I have heard veterans refer to being hired as a “token veteran” but was not completely aware of what that felt like until I became one myself. When someone refers to being a “token veteran” that implies they were simply hired as a PR play or to shore up good will. The veteran is considered a great hire to add to the books and to factor into their contribution to “hiring a veteran,” but the company is not necessarily interested in their skills or abilities. The hire is more about their service-affiliated accouterments.

Why do employers hire token veterans? From personal experience, it seems like a push to make their organization look veteran friendly and to allege that they have done their part by hiring a veteran. Oftentimes, those that seek out a  token veteran have an ulterior motive in doing so. The employer can enjoy the benefits of writing the veteran off as a tax break all the while pledging their veteran hiring status through their local business chamber. Most of the time, the token veteran job candidate is unaware of the employer’s intentions until after they are hired and realize that they are not seen as a formidable colleague but another shiny thing on the wall to be admired.

Token Veteran Experience

I was working for a well-known non-profit organization that hired me specifically because of my insight and experience with the military and veteran community. At first, it seemed as if there was great respect for what I have experienced and my professional background. Shortly after the hire, I realized my thoughts on topics were being used as stories for others in the company to share. My words were becoming a sales tactic to lure in potential donors. Now had I been the one to share my stories first-hand, then this would not seem to be as problematic as it became. What I learned with this organization is that they were not so much interested in me leading the initiative that I was hired for but being a “token veteran” to attract potential donors. The more that I realized that I was not there to solve the problems of the community but to pull in donations, the more evident it became to me that I had become the token veteran.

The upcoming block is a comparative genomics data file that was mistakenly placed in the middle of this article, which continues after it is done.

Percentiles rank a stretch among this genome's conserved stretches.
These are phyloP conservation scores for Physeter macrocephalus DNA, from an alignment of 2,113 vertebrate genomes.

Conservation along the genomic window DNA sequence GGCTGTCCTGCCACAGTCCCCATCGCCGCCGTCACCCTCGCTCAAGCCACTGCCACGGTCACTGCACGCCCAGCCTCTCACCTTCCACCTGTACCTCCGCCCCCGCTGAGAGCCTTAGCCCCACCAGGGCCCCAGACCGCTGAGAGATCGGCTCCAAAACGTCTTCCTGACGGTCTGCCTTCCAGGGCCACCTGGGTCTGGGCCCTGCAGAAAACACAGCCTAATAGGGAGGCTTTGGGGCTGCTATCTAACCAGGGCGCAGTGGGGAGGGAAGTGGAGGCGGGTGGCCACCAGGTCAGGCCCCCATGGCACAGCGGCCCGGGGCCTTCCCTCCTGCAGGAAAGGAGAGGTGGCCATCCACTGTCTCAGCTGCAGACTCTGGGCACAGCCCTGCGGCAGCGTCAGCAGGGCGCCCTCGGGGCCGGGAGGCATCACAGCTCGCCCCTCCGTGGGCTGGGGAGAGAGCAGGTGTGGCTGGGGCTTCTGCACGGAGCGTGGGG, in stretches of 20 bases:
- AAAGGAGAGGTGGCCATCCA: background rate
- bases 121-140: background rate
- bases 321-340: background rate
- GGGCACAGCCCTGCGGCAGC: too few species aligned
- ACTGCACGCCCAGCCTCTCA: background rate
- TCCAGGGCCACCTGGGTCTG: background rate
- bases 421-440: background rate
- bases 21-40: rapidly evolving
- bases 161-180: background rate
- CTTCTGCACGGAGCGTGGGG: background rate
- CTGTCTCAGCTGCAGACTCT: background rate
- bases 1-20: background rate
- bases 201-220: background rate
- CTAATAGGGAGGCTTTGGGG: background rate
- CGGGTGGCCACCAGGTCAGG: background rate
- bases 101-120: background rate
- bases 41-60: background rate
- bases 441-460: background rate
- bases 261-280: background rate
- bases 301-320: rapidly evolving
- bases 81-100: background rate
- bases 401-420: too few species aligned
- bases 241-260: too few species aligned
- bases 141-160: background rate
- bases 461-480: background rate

How to Detect PR Moves

While there may be no clear indicator of how to best detect which organizations may be looking for a token veteran and not a true contributor, there are instinctual indicators that have served me well. When I look back at this interview, there were a lot of people involved in the hiring process. I was being passed around between multiple levels of leadership over two months before I received an offer. I recalled having discussions with the leadership team, which were all civilians and I had wondered if there was a genuine connection.

In the end, the organization showed its true colors when I began to document some uncomfortable dynamics at work and reached out to the leadership team for assistance. The very next day, I was let go of my job and told that because I sent a letter and asked for help, the leadership team was upset and wanted me fired. When you are seen as a “token veteran” and not valued as a true equal in the workplace, it is all too easy to be replaced with the next applicant.


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Carin Richelle Sendra is a Post 9/11 USAF Veteran that served both in active duty as well as D.O.D security contracting OCONUS. She has spent time in both the private and public sector working within the Human Capital space assisting organizations to train and develop their teams. She has spent time as a lecturer for academic and professional development. Carin has spent several years supporting the military and veteran community while offering her unique perspective that many veterans encounter post-service. She has a Master's degree in Management studies from The University of Redlands and a certificate from Cornell University on The Psychology of Leadership.